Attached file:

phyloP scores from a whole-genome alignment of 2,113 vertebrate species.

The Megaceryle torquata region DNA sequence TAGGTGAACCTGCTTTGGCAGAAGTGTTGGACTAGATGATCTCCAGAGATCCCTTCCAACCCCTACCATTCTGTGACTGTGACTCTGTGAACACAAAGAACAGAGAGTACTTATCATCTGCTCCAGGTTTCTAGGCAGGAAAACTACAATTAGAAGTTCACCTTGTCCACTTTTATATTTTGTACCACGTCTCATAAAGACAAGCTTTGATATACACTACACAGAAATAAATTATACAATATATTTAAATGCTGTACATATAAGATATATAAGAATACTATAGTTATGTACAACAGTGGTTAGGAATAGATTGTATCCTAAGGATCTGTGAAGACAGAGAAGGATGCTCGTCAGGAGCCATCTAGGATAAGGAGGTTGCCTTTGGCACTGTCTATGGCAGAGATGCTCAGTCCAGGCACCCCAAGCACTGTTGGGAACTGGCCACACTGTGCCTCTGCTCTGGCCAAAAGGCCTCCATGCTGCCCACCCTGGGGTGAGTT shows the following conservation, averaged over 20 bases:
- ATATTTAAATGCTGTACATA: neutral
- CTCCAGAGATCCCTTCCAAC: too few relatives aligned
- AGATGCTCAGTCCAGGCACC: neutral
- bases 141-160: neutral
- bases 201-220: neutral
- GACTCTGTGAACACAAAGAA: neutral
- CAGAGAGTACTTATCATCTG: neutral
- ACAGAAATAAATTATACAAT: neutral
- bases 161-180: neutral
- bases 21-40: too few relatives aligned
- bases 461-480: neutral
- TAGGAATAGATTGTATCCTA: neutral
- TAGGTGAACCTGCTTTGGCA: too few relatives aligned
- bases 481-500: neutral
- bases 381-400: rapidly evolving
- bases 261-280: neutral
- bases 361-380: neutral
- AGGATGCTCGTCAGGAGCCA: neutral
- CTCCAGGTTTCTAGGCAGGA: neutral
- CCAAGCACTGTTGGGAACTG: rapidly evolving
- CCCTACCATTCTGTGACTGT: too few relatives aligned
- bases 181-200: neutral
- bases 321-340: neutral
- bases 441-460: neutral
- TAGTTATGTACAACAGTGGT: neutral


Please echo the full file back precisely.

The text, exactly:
phyloP scores from a whole-genome alignment of 2,113 vertebrate species.

The Megaceryle torquata region DNA sequence TAGGTGAACCTGCTTTGGCAGAAGTGTTGGACTAGATGATCTCCAGAGATCCCTTCCAACCCCTACCATTCTGTGACTGTGACTCTGTGAACACAAAGAACAGAGAGTACTTATCATCTGCTCCAGGTTTCTAGGCAGGAAAACTACAATTAGAAGTTCACCTTGTCCACTTTTATATTTTGTACCACGTCTCATAAAGACAAGCTTTGATATACACTACACAGAAATAAATTATACAATATATTTAAATGCTGTACATATAAGATATATAAGAATACTATAGTTATGTACAACAGTGGTTAGGAATAGATTGTATCCTAAGGATCTGTGAAGACAGAGAAGGATGCTCGTCAGGAGCCATCTAGGATAAGGAGGTTGCCTTTGGCACTGTCTATGGCAGAGATGCTCAGTCCAGGCACCCCAAGCACTGTTGGGAACTGGCCACACTGTGCCTCTGCTCTGGCCAAAAGGCCTCCATGCTGCCCACCCTGGGGTGAGTT shows the following conservation, averaged over 20 bases:
- ATATTTAAATGCTGTACATA: neutral
- CTCCAGAGATCCCTTCCAAC: too few relatives aligned
- AGATGCTCAGTCCAGGCACC: neutral
- bases 141-160: neutral
- bases 201-220: neutral
- GACTCTGTGAACACAAAGAA: neutral
- CAGAGAGTACTTATCATCTG: neutral
- ACAGAAATAAATTATACAAT: neutral
- bases 161-180: neutral
- bases 21-40: too few relatives aligned
- bases 461-480: neutral
- TAGGAATAGATTGTATCCTA: neutral
- TAGGTGAACCTGCTTTGGCA: too few relatives aligned
- bases 481-500: neutral
- bases 381-400: rapidly evolving
- bases 261-280: neutral
- bases 361-380: neutral
- AGGATGCTCGTCAGGAGCCA: neutral
- CTCCAGGTTTCTAGGCAGGA: neutral
- CCAAGCACTGTTGGGAACTG: rapidly evolving
- CCCTACCATTCTGTGACTGT: too few relatives aligned
- bases 181-200: neutral
- bases 321-340: neutral
- bases 441-460: neutral
- TAGTTATGTACAACAGTGGT: neutral